The last flight of Helo 66
In the summer of 1975 Lieutenant Leo S. Rolek, copilot Lieutenant (Junior Grade) Charles D. Neville, and two crewmen took off in Helo 66—then with squadron number “740” painted on its side—in the early evening from the Naval Auxiliary Air Field at Imperial Beach, California (see “The last flight of Helo 66”, The Space Review, June 25, 2007). They were on an anti-submarine sonar training flight and Rolek flew the helicopter out to a designated training area off the coast from San Diego. They began operations, which involved making approaches to a specified location and dipping their sonar into the water. The Sea King’s sonar lowered through a large hole in the helicopter’s fuselage and when it entered the water it opened up like the spokes of an umbrella and extended its sensors.
The crew reported in to base every half hour that everything was going fine until about 9:30. The helicopter lowered its sonar to about 30 meters below the water’s surface when the aircraft became unstable, apparently because of the sonar being dragged in the water and pulling the helicopter. The sonar operator lowered the sonar deeper, hoping that this would improve stability. But something happened. Something bad. And one of the dangerous aspects about helicopters is that bad goes to worse very quickly.
According to reports, the helicopter was pulled into the ocean. It hit the water, broke up, and began to sink. Because the heaviest part of a helicopter is the engines mounted over the cabin, most helicopters immediately tip over when they hit the water and crews are trained to exit a sinking upside down helicopter. The amazing thing is that all four men managed to escape the helicopter. They were picked up by a Coast Guard HH-3F helicopter just before midnight and were taken to the Naval Hospital in San Diego. Sadly, pilot Leo Rolek suffered a ruptured spleen and died of his injuries three weeks later.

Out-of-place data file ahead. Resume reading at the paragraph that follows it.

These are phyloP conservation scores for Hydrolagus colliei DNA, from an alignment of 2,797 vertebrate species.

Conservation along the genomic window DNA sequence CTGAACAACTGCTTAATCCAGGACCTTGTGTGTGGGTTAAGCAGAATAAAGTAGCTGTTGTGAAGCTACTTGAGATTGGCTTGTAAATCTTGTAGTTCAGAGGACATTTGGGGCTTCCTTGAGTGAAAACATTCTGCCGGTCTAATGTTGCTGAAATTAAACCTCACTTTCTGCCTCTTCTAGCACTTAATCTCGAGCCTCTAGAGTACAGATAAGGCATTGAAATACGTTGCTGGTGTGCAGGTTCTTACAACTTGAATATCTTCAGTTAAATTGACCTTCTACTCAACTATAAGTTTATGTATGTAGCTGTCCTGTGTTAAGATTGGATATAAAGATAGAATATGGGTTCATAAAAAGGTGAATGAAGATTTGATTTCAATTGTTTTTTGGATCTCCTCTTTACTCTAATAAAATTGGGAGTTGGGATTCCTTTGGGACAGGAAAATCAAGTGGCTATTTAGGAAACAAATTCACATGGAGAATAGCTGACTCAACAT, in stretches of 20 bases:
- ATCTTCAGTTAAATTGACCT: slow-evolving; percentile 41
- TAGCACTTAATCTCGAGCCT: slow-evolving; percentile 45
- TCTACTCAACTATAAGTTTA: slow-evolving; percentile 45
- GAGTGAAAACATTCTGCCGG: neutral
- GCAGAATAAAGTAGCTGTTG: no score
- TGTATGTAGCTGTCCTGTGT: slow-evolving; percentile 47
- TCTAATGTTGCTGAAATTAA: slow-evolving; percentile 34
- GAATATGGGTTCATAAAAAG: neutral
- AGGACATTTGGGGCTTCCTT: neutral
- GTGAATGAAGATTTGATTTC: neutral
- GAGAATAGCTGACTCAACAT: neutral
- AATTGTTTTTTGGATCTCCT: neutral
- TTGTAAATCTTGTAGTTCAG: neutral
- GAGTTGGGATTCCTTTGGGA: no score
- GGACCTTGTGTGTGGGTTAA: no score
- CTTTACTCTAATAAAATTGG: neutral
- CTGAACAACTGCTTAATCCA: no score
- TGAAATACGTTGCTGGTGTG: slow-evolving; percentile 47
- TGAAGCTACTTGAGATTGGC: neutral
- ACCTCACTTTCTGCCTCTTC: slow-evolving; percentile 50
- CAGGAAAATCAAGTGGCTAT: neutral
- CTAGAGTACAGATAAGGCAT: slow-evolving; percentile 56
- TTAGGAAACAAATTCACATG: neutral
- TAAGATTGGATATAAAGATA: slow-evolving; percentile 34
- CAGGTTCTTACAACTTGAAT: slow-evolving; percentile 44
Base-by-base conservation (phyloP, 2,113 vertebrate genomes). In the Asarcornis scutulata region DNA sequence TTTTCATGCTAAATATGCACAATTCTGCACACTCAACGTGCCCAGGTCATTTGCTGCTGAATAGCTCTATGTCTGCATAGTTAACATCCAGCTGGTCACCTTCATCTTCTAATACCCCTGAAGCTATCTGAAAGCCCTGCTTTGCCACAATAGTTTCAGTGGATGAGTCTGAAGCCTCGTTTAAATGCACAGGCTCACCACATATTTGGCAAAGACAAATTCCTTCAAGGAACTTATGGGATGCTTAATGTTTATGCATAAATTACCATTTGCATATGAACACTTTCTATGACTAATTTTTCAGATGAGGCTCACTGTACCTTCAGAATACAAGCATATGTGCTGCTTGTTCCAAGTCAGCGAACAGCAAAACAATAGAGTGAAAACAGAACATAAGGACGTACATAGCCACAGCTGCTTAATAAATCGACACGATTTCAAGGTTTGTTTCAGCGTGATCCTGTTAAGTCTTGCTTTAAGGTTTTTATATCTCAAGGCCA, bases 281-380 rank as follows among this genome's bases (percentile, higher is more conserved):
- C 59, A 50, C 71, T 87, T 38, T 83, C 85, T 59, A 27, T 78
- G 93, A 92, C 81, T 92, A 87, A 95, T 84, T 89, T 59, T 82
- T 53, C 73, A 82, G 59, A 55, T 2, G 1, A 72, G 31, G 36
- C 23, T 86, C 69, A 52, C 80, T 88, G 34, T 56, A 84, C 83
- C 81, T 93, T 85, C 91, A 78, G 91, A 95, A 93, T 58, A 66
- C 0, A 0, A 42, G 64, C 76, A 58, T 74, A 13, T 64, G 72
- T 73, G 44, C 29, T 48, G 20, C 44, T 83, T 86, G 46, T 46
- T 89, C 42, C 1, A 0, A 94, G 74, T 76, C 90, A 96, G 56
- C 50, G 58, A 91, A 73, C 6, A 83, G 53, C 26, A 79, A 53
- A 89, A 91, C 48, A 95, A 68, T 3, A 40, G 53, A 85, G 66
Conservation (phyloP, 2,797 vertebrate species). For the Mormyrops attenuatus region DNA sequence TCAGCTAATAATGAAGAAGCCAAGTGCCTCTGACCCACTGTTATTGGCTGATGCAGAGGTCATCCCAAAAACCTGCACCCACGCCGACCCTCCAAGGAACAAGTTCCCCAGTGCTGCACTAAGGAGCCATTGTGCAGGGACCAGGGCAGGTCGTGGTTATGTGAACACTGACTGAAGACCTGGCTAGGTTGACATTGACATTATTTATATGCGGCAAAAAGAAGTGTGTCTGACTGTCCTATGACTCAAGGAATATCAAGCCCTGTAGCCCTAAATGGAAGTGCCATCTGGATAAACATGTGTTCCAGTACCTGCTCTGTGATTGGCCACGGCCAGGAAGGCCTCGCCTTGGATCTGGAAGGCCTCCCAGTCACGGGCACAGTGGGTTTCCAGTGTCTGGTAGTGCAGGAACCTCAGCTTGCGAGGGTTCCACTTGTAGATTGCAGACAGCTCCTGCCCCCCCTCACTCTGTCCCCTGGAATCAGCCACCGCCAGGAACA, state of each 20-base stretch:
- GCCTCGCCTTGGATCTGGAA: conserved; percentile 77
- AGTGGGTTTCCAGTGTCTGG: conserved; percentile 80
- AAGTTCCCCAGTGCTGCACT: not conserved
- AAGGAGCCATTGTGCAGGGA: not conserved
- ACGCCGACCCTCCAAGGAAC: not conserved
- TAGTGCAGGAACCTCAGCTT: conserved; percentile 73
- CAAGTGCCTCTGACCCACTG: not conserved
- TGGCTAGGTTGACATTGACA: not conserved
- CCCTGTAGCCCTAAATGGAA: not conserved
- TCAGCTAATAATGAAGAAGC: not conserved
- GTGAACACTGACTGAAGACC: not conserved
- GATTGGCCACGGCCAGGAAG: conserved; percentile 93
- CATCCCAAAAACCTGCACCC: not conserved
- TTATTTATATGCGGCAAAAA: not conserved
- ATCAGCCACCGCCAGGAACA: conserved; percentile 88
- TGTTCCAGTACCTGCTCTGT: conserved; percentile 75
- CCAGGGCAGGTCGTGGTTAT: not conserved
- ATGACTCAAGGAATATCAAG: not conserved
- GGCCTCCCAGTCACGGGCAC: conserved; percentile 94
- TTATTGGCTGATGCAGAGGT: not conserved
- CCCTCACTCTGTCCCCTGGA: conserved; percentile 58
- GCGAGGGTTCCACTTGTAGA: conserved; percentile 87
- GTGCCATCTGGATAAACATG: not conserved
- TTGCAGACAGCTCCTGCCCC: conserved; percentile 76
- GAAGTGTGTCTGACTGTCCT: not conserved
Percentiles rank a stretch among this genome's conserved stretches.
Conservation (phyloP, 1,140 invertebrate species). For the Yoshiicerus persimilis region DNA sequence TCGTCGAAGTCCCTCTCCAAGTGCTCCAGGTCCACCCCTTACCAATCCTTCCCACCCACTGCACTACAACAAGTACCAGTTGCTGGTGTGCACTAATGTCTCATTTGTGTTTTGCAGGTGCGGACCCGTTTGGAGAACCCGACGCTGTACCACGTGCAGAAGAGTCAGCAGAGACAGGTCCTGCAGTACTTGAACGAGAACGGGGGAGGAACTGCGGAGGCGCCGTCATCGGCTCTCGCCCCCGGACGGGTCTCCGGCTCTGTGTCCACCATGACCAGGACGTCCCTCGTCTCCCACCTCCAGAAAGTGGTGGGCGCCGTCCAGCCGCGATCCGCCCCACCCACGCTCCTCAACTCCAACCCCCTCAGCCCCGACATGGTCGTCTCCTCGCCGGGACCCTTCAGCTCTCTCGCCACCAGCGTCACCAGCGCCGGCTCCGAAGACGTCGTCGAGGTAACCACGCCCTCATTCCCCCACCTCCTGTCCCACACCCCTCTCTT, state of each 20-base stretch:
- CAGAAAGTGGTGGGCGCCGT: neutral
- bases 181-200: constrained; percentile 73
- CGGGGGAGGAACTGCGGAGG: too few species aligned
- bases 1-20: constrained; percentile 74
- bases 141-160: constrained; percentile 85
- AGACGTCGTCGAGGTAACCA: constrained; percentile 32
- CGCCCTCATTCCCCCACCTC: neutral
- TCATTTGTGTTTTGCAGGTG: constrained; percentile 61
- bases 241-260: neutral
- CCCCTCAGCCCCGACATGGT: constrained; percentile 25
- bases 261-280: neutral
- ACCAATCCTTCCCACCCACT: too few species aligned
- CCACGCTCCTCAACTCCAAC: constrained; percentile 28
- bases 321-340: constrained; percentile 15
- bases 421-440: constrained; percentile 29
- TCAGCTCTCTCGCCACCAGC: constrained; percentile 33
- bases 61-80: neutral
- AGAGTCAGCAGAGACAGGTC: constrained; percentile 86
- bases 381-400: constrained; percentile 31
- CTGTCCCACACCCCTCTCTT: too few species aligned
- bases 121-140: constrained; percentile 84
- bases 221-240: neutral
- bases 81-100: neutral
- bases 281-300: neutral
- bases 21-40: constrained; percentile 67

Exactly how the accident happened remains unclear from the heavily censored official accident report. Unfortunately, overly zealous Navy censors deleted substantial parts of the report, making it difficult to determine what happened and why—all it says is that “aircraft impacted water in rearward flight from hover at 40 feet.” The censors even deleted the names of the four men aboard the helicopter, despite the fact that they have been known for decades. But according to a former Sea King pilot, it was notoriously easy to accidentally back the Sea King into the water while in a hover, especially at night.
The recovery of Helo 66
In 2004, there was discussion among some of the surviving members of HS-4 to start a recovery effort for the helicopter, but that effort stalled out. According to one of the people involved, the effort stalled for several reasons, including the discovery that the aircraft was not in shallow water, as rumored, but much deeper water. That deep water makes locating and recovering the wreck expensive.
But since that time several billionaires have demonstrated an interest and capability for deep sea exploration. Amazon CEO Jeff Bezos sponsored a series of expeditions between 2010 and 2013 to find and raise the F-1 engines from several Apollo missions that were on the bottom of the Atlantic Ocean. Just last month, an expedition sponsored by Microsoft co-founder Paul Allen announced that they located the wreck of the US Navy cruiser USS Indianapolis on the bottom of the Pacific. It should not be difficult for a privately funded expedition to locate and raise Helo 66. There is precedent: in 1999 an expedition funded by the Discovery Channel and led by Curtis Newport located and raised Liberty Bell 7.
There are legal challenges—the US Navy still owns the helicopter and would not cede ownership. But Newport successfully negotiated with NASA, and Bezos also navigated the legal issues over the F-1 engines. The US Navy is a different bureaucracy, but the people interested in doing these searches are not doing so to own what they find, but to preserve what they find, so having the Navy take ownership of the recovered Helo 66 should not be an impediment to the people likely to fund such an operation.
Next to the equipment still left on the lunar surface, Helo 66 is the most famous piece of hardware associated with the Apollo program currently not preserved and on display in a museum. If it is recovered it is unlikely to end up on one of the aircraft carrier museums, but it could rightfully take its place in the Smithsonian. It’s time to bring Helo 66 back home.